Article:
The New Era - All about Sweet Home since 1929

By Sean C. Morgan
Of The New Era 

Council-Samaritan talks begin about Sweet Home's medical needs

 

March 29, 2016



Samaritan Health Services is interested in getting more involved in Sweet Home, although it has yet to reveal many details publicly.

Samaritan Health Services CEO Larry Mullins and Samaritan Lebanon Community Hospital CEO Marty Cahill met earlier this month as part of an ad hoc City Council subcommittee that included councilors Dave Trask, Greg Mahler and Mayor Jim Gourley as well as Planning Services Manager Laura LaRoque and City Manager Craig Martin. Sweet Home resident Bob Dalton also is a part of the committee.

Trask and Mahler are also longtime volunteers with the Sweet Home Fire and Ambulance District.

The committee formed in the wake of Samaritan’s decision to close the Wiley Creek Assisted Living Facility and open a drug treatment facility there. In response to protests from members of the Sweet Home community and family and friends of residents, Samaritan reversed the decision and then appeared before the City Council. The council formed the committee in cooperation with Samaritan to help improve communication about what Samaritan is doing and what the community would like to see Samaritan do.

Mullins said that Samaritan is a private nonprofit business and makes its own decisions, and the committee can serve in an advisory capacity.

“We always have believed that a key part of our organization is interacting with the communities that we have the privilege of serving and trying to help them not only benefit from our clinical activities that we offer but also our economic activities,” Mullins told the committee, noting that Lebanon has been an example of this in recent years.

“We like to believe, and I think we can demonstrate, it’s been a pretty significant economic driver for that community as well, and part of the reason we really believe that and kind of incorporated into our system direction is that we know how important it is in all the communities that we’re in that we be actively engaged in ensuring as best we can and contributing to the economic well-being of those communities as well as their healthcare well-being because they’re linked,” Mullins said.

The model includes businesses like the hotel and restaurant in Lebanon as alternative revenue sources for Samaritan, Mullins said. When those kinds of businesses provide enough revenue, Samaritan can develop more on-mission projects.

While Samaritan is working on plans for a drug treatment facility elsewhere, it is interested in addressing concerns and bringing some of its new developments to Sweet Home, he said. Among them, Samaritan is seeking a grant to help build affordable housing here or in Lincoln County.

Responding to Mullins’ comments, committee members acknowledged a need for affordable housing in Sweet Home.

“I think we have the potential to develop at that site or other sites within the community very successfully going forward,” Mullins said. Samaritan is evaluating and planning what could happen in Sweet Home, whether it might be an urgent care, new clinics or other projects tied in with other public service agencies.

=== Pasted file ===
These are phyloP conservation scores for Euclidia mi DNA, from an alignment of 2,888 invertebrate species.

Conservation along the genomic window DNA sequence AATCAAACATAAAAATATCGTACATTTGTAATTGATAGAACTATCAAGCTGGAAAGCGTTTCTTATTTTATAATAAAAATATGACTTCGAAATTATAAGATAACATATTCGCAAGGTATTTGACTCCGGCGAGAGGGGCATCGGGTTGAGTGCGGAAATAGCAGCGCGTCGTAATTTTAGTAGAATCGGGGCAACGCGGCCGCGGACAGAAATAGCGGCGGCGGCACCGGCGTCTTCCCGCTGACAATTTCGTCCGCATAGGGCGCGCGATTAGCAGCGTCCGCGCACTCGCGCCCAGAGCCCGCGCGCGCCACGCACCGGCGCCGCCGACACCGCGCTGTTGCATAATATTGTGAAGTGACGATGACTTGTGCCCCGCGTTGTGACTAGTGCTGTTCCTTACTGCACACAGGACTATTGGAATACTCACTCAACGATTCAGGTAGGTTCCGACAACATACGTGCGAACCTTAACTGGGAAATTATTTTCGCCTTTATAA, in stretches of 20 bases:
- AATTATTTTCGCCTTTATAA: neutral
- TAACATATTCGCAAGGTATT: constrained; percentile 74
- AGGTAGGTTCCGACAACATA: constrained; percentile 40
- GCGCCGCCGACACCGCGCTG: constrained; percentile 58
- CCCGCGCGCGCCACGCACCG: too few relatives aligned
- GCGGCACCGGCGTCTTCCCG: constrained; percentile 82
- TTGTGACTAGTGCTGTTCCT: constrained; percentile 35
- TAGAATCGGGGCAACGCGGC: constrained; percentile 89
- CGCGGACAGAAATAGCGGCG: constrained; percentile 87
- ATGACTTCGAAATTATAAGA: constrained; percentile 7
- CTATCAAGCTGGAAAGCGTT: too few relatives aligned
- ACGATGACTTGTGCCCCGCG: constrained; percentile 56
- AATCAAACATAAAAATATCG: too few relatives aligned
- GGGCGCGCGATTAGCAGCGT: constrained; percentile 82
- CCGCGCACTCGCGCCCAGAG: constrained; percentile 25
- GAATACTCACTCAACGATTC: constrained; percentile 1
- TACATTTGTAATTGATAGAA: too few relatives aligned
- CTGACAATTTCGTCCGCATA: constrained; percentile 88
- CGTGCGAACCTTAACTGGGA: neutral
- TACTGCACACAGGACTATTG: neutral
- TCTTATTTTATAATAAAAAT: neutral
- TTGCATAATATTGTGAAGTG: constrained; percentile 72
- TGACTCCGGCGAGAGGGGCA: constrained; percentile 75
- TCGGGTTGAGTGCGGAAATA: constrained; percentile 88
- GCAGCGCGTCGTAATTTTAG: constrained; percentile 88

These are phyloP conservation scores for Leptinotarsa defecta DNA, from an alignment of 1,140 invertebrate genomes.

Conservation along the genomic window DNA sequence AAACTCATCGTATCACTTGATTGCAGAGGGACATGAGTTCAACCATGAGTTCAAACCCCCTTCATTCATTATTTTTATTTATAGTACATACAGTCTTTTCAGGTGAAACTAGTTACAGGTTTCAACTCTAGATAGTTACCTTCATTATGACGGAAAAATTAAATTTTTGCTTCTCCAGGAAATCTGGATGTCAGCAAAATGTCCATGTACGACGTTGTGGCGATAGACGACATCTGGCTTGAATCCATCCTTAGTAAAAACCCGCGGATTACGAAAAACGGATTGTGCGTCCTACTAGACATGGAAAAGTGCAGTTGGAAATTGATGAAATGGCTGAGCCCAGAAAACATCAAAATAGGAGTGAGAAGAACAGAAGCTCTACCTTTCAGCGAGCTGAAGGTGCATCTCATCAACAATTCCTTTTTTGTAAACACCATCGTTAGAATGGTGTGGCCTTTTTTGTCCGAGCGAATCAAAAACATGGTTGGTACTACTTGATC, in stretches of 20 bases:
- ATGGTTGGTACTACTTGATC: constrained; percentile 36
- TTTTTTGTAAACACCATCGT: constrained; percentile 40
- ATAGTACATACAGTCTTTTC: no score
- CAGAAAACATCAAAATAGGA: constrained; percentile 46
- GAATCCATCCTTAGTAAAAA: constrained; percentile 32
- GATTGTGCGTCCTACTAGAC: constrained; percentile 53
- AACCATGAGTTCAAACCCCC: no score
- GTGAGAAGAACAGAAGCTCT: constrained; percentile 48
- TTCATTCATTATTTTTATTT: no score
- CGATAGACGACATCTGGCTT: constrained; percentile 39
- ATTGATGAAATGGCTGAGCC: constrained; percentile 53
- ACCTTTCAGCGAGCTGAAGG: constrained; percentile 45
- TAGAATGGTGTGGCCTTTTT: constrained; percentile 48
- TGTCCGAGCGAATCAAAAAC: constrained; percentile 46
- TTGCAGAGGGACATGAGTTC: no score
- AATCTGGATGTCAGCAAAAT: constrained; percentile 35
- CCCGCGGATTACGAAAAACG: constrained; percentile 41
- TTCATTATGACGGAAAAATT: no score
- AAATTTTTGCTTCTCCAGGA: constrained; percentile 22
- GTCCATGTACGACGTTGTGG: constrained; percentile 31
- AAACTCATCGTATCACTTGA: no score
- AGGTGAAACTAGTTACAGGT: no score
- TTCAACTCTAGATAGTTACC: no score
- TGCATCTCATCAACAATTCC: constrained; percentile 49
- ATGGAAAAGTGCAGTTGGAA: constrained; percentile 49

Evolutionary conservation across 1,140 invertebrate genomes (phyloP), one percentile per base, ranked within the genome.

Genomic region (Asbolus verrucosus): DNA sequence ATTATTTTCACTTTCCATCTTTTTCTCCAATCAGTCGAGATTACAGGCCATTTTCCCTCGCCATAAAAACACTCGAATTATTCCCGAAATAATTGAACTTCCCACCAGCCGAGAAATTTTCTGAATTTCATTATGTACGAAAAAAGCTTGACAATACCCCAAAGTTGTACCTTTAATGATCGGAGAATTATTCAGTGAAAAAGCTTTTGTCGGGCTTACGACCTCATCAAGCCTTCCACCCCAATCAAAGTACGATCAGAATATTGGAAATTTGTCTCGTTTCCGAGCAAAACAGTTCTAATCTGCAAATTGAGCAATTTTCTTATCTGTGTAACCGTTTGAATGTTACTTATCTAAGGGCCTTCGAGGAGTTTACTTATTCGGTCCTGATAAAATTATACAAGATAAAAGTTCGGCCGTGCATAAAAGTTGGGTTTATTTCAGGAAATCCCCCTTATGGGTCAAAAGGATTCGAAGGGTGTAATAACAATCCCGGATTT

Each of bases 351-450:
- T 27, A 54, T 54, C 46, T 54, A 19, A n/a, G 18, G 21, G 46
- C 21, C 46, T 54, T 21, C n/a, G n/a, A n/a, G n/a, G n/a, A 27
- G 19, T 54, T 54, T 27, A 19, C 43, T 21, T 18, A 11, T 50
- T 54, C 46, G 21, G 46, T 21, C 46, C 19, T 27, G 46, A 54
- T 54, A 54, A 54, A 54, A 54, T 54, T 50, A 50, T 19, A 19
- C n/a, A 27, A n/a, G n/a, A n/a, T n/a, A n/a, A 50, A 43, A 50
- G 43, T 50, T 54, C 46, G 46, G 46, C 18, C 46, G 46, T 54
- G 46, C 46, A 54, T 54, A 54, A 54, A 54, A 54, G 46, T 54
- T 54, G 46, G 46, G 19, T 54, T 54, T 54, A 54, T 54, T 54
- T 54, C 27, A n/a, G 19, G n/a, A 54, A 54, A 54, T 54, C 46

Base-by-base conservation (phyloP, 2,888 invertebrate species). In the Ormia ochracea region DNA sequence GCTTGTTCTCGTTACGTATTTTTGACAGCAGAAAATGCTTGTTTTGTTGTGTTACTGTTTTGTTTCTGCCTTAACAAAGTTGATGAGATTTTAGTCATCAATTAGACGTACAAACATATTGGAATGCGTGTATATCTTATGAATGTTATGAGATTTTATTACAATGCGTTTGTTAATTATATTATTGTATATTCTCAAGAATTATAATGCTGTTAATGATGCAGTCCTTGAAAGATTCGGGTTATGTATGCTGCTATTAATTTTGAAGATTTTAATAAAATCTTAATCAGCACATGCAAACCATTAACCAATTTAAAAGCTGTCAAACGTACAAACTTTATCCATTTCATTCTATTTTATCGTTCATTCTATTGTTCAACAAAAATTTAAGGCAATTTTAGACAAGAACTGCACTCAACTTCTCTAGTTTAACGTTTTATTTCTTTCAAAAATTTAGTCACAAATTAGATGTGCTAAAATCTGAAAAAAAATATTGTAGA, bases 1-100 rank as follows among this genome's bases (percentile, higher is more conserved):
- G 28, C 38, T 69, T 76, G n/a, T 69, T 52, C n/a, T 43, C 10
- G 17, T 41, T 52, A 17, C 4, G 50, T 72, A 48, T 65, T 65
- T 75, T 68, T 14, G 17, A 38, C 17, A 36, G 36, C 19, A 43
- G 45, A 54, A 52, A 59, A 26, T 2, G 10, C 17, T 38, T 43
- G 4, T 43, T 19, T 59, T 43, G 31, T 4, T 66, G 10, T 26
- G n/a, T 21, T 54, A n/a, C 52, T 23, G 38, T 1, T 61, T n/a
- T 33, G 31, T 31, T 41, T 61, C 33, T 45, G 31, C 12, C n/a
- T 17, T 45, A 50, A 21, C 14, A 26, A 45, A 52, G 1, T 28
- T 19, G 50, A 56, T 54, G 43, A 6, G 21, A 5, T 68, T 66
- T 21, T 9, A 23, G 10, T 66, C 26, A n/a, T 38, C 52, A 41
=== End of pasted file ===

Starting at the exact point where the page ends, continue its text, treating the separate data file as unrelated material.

A decade ago, Samaritan’s Lebanon campus was a grass seed farm, Mullins said.

“What it presented to us was open land, open space on which to try different things out. That’s one of the things I’d like to get out of a group like this – is to say, ‘Hey, this is what we’re thinking. What are you thinking?’”

Going forward, Mullins said, Samaritan will need support, possibly in developing renewal districts to help it recover its development expenses as well as support through zoning, planning and permitting.

The council will do what it can to make something happen here in Sweet Home, Trask said. At SHFAD, officials have concerns regarding emergency medical services.

“We have few options,” Trask said. “We have to travel maybe an hour to go from here to there.”

Around town, “I’m glad we have urgent care here, and they’re good,” Trask said. “I think the facilities aren’t what they could be, and I have concerns about the retention of doctors. I had six doctors in the last 20 years, all good doctors.”

But they leave town, he said. It’s the same problem Sweet Home has had with police officers and medics.

Mullins said that Samaritan hires 100 new doctors annually, noting that retention is an issue across the organization. It’s something he hopes the new medical school in Lebanon may help address.

Mahler noted that SHFAD is one of the largest fire districts in the State of Oregon, extending into the Santiam Pass along Highway 20 and a few miles back up Highway 22 toward Salem.

“It’s a pretty substantial region.”

And based on feedback from the community, Sweet Home would “love to have a drug rehab facility,” he said. “There’s not a question about that.”

Also based on feedback, the urgent care at Sweet Home Clinic is “not quite as adequate as it needs to be,” Mahler said. “We’d like to see it bigger.”

Sweet Home would like to see more physical therapy and stroke rehabilitation facility connected to the assisted living facility, Mahler said. A heliport at an urgent care facility would also be helpful.

He said that air ambulance services are activated about two dozen times a year.

At that rate, Mullins said, a heliport would be justified.

“I think everything you said is exactly right on,” Mullins said. These are good ideas, and EMS concerns are a priority.

“I’m confident this year we can identify some areas of collaboration,” he said.

He told councilors that if they can meet with him in a discreet environment, apart from a public meeting, he could talk more openly about some of Samaritan’s plans.

“And if you’re in support of them, we’ll push on them.”

The committee will meet next at 6:30 p.m. on April 18 in the City Council chamber.

 
 

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